TD-N: We need to try and realise that there are things we can control [and things we have no control over]. Take control of what you can, by, for example, saying, “Let me look at the schedule to see when the electricity is going to go off, so I [can] plan my day better.” We need to try and have mechanisms to cope with the fact that life is not going to be as structured as we would want it to be and plan for the unpredictable. For example, if you have a [hot-water] flask, you can still have a cup of coffee [in the morning]. We must try not to [get caught up] in the negativity of [the situation]. Every time you complain and soak in the negativity, you also [start to] lose hope; you [feel] helpless — and that can become fatal.
MM: We’ve just come through the COVID-19 crisis, which was also unpredictable and forced us to cope. Are there any strategies from that time that you can recommend we try and use during this load shedding crisis?
TD-N: I think what COVID-19 has taught us is that every hour is important. So, let’s treasure that and create memories. Try to, in the midst of all this darkness, find some light and make use of the time to connect. Events like COVID-19 and the floods [of 2022] separated families and we are still grieving.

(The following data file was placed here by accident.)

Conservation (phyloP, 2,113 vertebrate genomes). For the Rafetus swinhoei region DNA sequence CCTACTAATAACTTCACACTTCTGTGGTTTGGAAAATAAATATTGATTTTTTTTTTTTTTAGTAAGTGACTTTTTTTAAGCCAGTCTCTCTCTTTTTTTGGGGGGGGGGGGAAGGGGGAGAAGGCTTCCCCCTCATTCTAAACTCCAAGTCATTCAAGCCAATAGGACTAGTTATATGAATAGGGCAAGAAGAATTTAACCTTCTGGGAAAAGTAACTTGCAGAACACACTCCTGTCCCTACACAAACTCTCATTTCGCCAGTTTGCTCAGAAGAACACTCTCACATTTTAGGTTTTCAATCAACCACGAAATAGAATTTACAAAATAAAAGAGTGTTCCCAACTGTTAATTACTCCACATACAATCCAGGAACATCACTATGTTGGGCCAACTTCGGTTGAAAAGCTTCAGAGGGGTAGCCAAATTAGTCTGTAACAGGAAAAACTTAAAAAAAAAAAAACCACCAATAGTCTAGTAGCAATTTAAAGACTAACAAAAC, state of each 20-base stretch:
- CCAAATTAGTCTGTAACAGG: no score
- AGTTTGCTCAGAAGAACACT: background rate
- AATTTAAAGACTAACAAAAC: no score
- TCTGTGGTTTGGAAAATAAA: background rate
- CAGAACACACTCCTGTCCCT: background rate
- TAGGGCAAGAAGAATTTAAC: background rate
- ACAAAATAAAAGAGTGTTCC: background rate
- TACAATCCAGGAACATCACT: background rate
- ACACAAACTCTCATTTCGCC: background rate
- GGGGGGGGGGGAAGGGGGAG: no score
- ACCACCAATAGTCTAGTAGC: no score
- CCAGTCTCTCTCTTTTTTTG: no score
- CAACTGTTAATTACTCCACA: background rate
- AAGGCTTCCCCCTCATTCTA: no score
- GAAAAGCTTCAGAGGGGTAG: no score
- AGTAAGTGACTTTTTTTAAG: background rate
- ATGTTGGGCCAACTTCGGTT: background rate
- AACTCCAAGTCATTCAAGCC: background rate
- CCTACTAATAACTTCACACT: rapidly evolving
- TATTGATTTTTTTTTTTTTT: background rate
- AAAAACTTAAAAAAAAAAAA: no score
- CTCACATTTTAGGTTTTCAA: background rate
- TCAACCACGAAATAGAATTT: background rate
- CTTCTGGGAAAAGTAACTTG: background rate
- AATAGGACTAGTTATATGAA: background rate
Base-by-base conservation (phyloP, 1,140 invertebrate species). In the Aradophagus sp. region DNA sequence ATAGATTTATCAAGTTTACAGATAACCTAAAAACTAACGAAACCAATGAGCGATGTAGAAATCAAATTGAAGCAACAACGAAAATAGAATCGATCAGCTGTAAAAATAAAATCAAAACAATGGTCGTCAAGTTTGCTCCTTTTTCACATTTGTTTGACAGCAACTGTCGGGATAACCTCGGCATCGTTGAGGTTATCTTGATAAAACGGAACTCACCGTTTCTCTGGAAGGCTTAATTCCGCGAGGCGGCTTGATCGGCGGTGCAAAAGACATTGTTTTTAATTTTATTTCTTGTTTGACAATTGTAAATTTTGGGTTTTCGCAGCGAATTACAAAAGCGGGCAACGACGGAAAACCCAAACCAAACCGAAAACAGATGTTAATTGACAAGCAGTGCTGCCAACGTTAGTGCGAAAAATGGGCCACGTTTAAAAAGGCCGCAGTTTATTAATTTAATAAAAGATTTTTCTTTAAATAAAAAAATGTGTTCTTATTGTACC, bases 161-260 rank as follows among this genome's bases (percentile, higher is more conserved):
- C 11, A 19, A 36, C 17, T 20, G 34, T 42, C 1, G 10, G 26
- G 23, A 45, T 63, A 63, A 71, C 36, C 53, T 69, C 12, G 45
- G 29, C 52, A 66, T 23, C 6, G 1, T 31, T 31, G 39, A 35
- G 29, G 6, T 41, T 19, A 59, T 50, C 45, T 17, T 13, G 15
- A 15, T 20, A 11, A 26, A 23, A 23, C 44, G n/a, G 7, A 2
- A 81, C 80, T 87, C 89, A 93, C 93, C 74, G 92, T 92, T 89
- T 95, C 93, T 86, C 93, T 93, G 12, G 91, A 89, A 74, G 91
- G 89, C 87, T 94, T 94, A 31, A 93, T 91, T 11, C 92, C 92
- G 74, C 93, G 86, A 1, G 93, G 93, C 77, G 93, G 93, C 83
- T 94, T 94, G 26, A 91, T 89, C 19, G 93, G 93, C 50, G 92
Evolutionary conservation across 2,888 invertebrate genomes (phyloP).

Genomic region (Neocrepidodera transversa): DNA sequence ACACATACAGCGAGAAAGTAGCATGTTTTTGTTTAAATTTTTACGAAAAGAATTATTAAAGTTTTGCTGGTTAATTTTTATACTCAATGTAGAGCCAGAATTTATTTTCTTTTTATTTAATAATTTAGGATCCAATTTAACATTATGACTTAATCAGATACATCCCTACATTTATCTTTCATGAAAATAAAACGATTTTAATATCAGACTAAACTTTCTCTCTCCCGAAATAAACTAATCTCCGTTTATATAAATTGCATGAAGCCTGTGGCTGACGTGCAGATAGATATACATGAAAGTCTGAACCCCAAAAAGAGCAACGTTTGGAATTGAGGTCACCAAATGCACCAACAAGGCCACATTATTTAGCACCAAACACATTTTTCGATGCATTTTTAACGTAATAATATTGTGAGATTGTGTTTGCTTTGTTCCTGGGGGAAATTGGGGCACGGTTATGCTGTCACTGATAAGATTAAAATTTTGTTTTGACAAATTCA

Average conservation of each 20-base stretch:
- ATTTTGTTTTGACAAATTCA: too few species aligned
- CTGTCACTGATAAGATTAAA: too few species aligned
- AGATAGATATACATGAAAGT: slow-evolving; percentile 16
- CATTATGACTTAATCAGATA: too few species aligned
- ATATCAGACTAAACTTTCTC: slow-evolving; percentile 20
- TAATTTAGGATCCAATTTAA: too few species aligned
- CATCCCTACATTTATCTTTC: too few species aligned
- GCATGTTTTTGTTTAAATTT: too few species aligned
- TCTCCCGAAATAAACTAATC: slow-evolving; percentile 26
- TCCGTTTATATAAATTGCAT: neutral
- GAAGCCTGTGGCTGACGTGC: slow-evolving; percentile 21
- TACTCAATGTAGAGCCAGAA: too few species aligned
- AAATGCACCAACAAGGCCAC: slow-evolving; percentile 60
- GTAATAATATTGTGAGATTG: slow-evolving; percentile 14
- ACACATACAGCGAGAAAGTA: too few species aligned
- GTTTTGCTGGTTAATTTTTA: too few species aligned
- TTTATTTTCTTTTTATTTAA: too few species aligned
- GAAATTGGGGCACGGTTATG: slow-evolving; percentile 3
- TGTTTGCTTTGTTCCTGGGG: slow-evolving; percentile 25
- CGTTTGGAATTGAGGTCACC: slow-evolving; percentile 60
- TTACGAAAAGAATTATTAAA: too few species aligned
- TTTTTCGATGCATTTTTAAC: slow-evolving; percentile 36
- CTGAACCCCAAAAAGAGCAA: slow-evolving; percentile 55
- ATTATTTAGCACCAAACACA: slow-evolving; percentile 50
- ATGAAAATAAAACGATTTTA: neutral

MM: The Sadag survey found that one of the coping mechanisms that South Africans say they use during load shedding is to sleep more. Is that worrying?
TD-N: When you’re suffering from depression, you have either insomnia or hypersomnia, which means you are either not sleeping or sleeping too much. So, if you’re sleeping too much, then we won’t know when you might be slipping into depression. One moment you will think you need to get up, and then [the next] you just don’t know how anymore. [My advice is to] keep pushing, try to find hope even when it looks dark. Try to find ways of adapting without electricity.
[WATCH] Mia Malan’s full interview with Tholinhlanhla Dlamini-Ngcoya
Linda Pretorius is Bhekisisa’s content editor. She has a PhD in biosystems from the University of Pretoria has been working as a science writer, editor and proofreader in the book industry and for academic journals over the past 15 years. At Bhekisisa she helps authors to shape and develop their stories to pack a punch.
Mia Malan is the founder and editor-in-chief of Bhekisisa. She has worked in newsrooms in Johannesburg, Nairobi and Washington, DC, winning more than 30 awards for her radio, print and television work.